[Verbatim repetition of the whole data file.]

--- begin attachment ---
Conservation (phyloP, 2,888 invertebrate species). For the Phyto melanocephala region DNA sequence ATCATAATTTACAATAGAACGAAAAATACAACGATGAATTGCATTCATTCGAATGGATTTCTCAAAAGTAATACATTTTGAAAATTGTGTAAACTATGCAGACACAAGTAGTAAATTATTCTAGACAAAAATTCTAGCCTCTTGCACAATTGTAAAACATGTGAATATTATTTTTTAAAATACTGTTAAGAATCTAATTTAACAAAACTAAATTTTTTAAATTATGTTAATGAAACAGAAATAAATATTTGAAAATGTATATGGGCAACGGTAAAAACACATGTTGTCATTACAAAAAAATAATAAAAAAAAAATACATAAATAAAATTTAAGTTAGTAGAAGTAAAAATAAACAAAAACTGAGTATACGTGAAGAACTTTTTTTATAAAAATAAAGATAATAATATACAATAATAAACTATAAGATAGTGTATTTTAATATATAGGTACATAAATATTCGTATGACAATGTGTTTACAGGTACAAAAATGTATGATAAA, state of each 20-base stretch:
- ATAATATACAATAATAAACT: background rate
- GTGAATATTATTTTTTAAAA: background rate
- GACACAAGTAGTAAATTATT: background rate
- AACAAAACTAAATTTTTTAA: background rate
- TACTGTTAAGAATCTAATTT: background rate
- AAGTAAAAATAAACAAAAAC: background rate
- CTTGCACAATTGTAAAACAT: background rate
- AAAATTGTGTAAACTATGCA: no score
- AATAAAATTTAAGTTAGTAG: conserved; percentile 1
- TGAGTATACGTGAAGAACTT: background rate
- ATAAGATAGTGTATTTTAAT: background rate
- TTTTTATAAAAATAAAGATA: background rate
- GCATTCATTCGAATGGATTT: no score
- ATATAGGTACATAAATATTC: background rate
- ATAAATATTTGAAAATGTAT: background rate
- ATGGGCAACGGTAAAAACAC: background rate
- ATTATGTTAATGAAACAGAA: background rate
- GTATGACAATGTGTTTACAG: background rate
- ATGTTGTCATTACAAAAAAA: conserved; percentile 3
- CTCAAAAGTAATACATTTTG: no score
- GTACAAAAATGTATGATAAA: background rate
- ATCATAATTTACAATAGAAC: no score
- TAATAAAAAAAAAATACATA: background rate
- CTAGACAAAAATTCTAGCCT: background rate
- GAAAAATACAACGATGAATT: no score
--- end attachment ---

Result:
Conservation (phyloP, 2,888 invertebrate species). For the Phyto melanocephala region DNA sequence ATCATAATTTACAATAGAACGAAAAATACAACGATGAATTGCATTCATTCGAATGGATTTCTCAAAAGTAATACATTTTGAAAATTGTGTAAACTATGCAGACACAAGTAGTAAATTATTCTAGACAAAAATTCTAGCCTCTTGCACAATTGTAAAACATGTGAATATTATTTTTTAAAATACTGTTAAGAATCTAATTTAACAAAACTAAATTTTTTAAATTATGTTAATGAAACAGAAATAAATATTTGAAAATGTATATGGGCAACGGTAAAAACACATGTTGTCATTACAAAAAAATAATAAAAAAAAAATACATAAATAAAATTTAAGTTAGTAGAAGTAAAAATAAACAAAAACTGAGTATACGTGAAGAACTTTTTTTATAAAAATAAAGATAATAATATACAATAATAAACTATAAGATAGTGTATTTTAATATATAGGTACATAAATATTCGTATGACAATGTGTTTACAGGTACAAAAATGTATGATAAA, state of each 20-base stretch:
- ATAATATACAATAATAAACT: background rate
- GTGAATATTATTTTTTAAAA: background rate
- GACACAAGTAGTAAATTATT: background rate
- AACAAAACTAAATTTTTTAA: background rate
- TACTGTTAAGAATCTAATTT: background rate
- AAGTAAAAATAAACAAAAAC: background rate
- CTTGCACAATTGTAAAACAT: background rate
- AAAATTGTGTAAACTATGCA: no score
- AATAAAATTTAAGTTAGTAG: conserved; percentile 1
- TGAGTATACGTGAAGAACTT: background rate
- ATAAGATAGTGTATTTTAAT: background rate
- TTTTTATAAAAATAAAGATA: background rate
- GCATTCATTCGAATGGATTT: no score
- ATATAGGTACATAAATATTC: background rate
- ATAAATATTTGAAAATGTAT: background rate
- ATGGGCAACGGTAAAAACAC: background rate
- ATTATGTTAATGAAACAGAA: background rate
- GTATGACAATGTGTTTACAG: background rate
- ATGTTGTCATTACAAAAAAA: conserved; percentile 3
- CTCAAAAGTAATACATTTTG: no score
- GTACAAAAATGTATGATAAA: background rate
- ATCATAATTTACAATAGAAC: no score
- TAATAAAAAAAAAATACATA: background rate
- CTAGACAAAAATTCTAGCCT: background rate
- GAAAAATACAACGATGAATT: no score